Business News of 2013-12-02

Borrowing not bad when well-utilised - Terkper

Government is not borrowing only because it is living beyond its means, but for investments that bring a lot of positive returns to the country, Finance Minister Seth Terkper has said.

He said borrowing is done sometimes deliberately because government cannot rely on its own income to undertake all government projects.

“We borrow sometimes deliberately and I would say for investments. If we were to rely on our own income to construct a major road, it would take 15 to 20 years,” the minister said in Accra at The Forum, a ChannelTwo Communications platform for national dialogue.

The country’s rising national debt has been the subject of debate amid concern Ghana could return to its former heavily-indebted status. Public debt has surged from 31 percent of GDP in 2008 to 52 percent in September 2013.

Mr. Terkper said Ghanaians should not look at the public debt in negative terms only. “For example, we borrowed to construct the Akosombo Dam because it would have taken us probably 40 years to rely on our own income to complete that dam.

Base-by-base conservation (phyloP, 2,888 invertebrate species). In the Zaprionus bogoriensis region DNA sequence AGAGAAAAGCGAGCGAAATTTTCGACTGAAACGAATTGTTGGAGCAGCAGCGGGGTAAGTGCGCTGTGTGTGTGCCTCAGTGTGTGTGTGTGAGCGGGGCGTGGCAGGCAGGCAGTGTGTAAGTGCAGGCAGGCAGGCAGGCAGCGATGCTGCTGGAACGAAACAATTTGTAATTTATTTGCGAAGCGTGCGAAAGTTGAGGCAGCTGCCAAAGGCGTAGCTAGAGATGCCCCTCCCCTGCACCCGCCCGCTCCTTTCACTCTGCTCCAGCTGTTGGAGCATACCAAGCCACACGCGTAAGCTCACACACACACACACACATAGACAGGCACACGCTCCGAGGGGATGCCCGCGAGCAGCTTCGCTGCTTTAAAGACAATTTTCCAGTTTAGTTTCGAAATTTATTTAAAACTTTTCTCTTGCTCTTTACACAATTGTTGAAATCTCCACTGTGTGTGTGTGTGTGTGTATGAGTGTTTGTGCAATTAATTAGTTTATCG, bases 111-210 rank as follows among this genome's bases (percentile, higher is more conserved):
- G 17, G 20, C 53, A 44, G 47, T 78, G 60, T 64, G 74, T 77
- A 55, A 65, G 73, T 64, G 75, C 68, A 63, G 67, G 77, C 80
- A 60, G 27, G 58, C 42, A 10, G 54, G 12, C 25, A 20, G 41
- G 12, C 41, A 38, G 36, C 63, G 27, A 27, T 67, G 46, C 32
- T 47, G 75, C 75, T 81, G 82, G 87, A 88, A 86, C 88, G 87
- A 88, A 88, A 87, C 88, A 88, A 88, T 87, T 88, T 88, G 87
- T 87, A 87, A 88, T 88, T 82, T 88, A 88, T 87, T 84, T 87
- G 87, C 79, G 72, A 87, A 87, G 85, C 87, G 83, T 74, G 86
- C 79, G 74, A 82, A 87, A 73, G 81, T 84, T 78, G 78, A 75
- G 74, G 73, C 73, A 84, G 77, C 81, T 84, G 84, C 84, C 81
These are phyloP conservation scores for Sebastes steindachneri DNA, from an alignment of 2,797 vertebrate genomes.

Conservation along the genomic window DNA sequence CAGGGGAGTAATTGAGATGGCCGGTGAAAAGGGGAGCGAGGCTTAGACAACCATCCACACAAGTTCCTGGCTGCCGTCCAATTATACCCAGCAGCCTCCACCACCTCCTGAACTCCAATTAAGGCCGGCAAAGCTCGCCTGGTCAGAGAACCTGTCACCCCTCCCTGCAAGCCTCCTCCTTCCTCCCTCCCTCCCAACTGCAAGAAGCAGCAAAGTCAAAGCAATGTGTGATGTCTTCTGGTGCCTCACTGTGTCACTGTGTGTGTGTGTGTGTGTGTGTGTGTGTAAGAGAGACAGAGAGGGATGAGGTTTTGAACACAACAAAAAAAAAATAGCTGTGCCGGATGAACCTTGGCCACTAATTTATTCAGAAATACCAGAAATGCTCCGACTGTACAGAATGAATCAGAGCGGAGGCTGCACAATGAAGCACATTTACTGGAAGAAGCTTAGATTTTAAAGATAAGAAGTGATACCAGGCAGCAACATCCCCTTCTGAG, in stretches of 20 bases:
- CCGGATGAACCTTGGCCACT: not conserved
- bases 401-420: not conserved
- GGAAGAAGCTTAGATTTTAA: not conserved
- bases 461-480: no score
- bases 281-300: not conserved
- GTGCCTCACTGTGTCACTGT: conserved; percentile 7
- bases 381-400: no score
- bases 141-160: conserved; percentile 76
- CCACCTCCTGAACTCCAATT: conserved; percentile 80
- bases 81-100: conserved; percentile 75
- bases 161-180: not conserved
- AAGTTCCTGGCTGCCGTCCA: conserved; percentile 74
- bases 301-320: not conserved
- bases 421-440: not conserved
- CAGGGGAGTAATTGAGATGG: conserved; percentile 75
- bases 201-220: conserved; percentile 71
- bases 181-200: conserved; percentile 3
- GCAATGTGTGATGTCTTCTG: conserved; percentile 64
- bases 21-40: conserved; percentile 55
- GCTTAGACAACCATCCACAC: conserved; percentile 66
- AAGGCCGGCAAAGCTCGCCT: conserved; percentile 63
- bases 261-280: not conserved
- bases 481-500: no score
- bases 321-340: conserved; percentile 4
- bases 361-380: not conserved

“We borrowed to do the Bui Dam, which will be functioning fully soon. We are seeing the benefits. I think there is no denying the benefits of the Akosombo Dam to the country. We borrowed to do Tema Harbour; we borrowed to do a lot of strategic national projects including our roads. If we borrow to do good investments, I don’t think they are that bad.”

Admitting that he is aware of the headlines that the national debt is too much, Mr. Terkper said borrowing to construct the gas-processing plant is a way of diversifying the economy.

“We could have allowed the gas to be flared, and just because you fear your public debt would rise, you would not want to get a diversified economy? There are tangible things we are borrowing to do. The important thing is what we borrow for and what projects we undertake.”

He noted that the reason debt has risen in the budget is that the country’s state-owned enterprises (SOEs), which are not strong and cannot borrow on their own balance sheets, have had government guarantee the loans they take -- and these loans are also treated as public debt.

“What we seek to tell Ghanaians is that the medium-term is hopeful. We should not be frustrated by some of the negative headlines about our public debt. The budget deficit is the biggest problem and the need to adjust must be pursued.”

He lauded the role of the private sector in helping transform the economy. “Almost all the players in the oil sector, with the exception of the Ghana National Petroleum Corporation (GNPC), have been major players in the offshore sector. They took the risk to invest in the sector and we are benefitting.”